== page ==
Revolutionary eye test can detect the early signs of dementia, trials show

One type of dementia affects the front of the brain but it is hard to detect


It does not initially cause memory problems – but scientists have found it does thin the retina
Now a team at Pennsylvania have shown how to detect this thinning with an eye test

Published: 16:00 EDT, 8 September 2017 | Updated: 19:06 EDT, 8 September 2017

A simple eye test can quickly detect the early signs of a rare type of dementia, a new study found.

The thinning of the outer retina indicates the patient has frontotemporal dementia, an uncommon type of dementia that mainly affects the front and sides of the brain.

It is hard to diagnose because it does not initially cause memory problems and like other types of dementia, it tends to develop slowly and get gradually worse over several years.

Now scientists at the University of Pennsylvania School of Medicine have found eye changes may signal frontotemporal dementia, also known as frontotemporal lobe degeneration (FTD).

FTD affects around 16,300 people or two percent of all dementia cases and signs include personality and behavior changes and problems with language, mental abilities and memory.

Sufferers may also experience physical problems, such as slow or stiff movements, loss of bladder or bowel control, muscle weakness or difficulty swallowing.

There is no single test and it is among the most common causes of midlife dementia.

But it is often misdiagnosed as Alzheimer’s or vice versa.

Currently diagnosis is based on an assessment of symptoms and mental abilities, blood tests to rule out conditions with similar symptoms, brain scans and testing spinal fluid to rule out Alzheimer’s.

The University of Pennsylvania’s simple eye exam and retinal imaging test improves the accuracy of a diagnosis by detecting a thinning of the outer retina – the layers with the photoreceptors through which we see.

The retina is potentially affected by neurodegenerative disorders because it is a projection of the brain.

Previous studies suggested those with Alzheimer’s and motor neurone disease also have thinning of the retina in a different part of the retina.

Lead author Assistant Professor of Ophthalmology Dr Benjamin Kim said: ‘Our finding of outer retina thinning in this carefully designed study suggests that specific brain pathologies may be mirrored by specific retinal abnormalities.’

Senior author Professor of Neurology Dr Murray Grossman added: ‘As we enter an era of disease-modifying treatments for neurodegenerative disorders, it is essential for us to have tools that can identify the specific pathologies accumulating in the brain so that we can administer the appropriate treatments to patients who are likely to benefit.’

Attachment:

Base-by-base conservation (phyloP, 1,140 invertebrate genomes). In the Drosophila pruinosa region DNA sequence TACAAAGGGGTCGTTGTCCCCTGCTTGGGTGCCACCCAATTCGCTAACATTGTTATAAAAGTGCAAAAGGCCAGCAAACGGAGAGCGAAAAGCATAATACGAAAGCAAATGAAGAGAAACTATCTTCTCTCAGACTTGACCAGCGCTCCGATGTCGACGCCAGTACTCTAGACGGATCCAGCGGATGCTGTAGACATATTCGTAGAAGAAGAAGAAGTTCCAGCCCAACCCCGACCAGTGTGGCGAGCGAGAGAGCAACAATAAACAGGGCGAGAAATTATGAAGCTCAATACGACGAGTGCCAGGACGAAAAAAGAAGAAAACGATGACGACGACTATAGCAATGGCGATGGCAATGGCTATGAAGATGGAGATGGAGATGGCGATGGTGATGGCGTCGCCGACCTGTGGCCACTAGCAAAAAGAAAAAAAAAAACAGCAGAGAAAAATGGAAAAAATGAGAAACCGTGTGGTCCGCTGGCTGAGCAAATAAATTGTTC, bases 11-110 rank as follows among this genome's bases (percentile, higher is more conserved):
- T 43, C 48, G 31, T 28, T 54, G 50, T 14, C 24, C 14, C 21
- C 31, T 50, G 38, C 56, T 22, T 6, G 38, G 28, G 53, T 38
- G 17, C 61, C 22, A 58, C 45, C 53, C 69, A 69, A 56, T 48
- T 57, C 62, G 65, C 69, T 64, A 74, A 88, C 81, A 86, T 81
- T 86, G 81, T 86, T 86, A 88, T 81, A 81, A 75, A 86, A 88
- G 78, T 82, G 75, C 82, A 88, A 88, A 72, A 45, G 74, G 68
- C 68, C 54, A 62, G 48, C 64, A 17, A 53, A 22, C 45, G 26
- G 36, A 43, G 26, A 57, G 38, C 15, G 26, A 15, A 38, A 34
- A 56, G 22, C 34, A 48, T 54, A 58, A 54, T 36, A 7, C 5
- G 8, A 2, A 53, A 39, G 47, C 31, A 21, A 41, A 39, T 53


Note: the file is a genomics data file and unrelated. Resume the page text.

The study looked at 38 FTD patients and 44 who did not have any neurodegenerative disease.

The FTD patients were carefully characterised with clinical exams, cerebrospinal fluid biomarkers to exclude Alzheimer’s Disease, and genetic testing.

Researchers then employed an eye-imaging technology called spectral-domain optical coherence tomography (SD-OCT), which uses a safe light beam to image tissue with micron-level resolution. SD-OCT imaging is inexpensive, non-invasive, and quick.

Measurements of the retinal layers showed that the outer retinas of the FTD patients were thinner than those in the control subjects.

This relative thinning of outer retinas was caused by a thinning of two specific portions of the outer retina, the outer nuclear layer (ONL) and ellipsoid zone (EZ).

The ONL of FTD patients was about 10 percent thinner than controls, and this ONL thinning was the primary source of the outer retina thinning.

The degree of retinal thinning among FTD patients also had a significant tendency to be worse when the patients’ scores on a standard cognition test were lower.

Previous studies found a loss of optic nerve fibres and associated thinning of the inner retina in a few other neurodegenerative disorders including Alzheimer’s, motor neurone, and Lewy-body dementia.

The results suggested FTD manifests in a different way in the structures of the retina, and this difference, detectable with a retinal imaging test, might help doctors distinguish one disorder from another.

And FTD is not a single disorder but rather a grouping of distinct disorders so retina imaging can distinguish the different sub types.

Some FTD subtypes involve the abnormal accumulation, in affected brain areas, of thread-like aggregates of a protein called tau.

Other FTD subtypes feature abnormal aggregates of a protein called TDP-43.

They observed that the outer retinal thinning seemed to occur chiefly in the probable-tau pathology group.

They grouped the participants into probable-tau, probable-TDP-43, and unknown pathology categories and found the outer retinal thinning seemed to occur chiefly in the probable-tau pathology group

Prof Kim concluded: ‘Prior studies have suggested that tau is expressed in photoreceptor cells, and so we hypothesised that patients with tau brain pathology may have photoreceptor abnormalities.

‘It was exciting to acquire data that appear to confirm our hypothesis.’

The study was published in Neurology.
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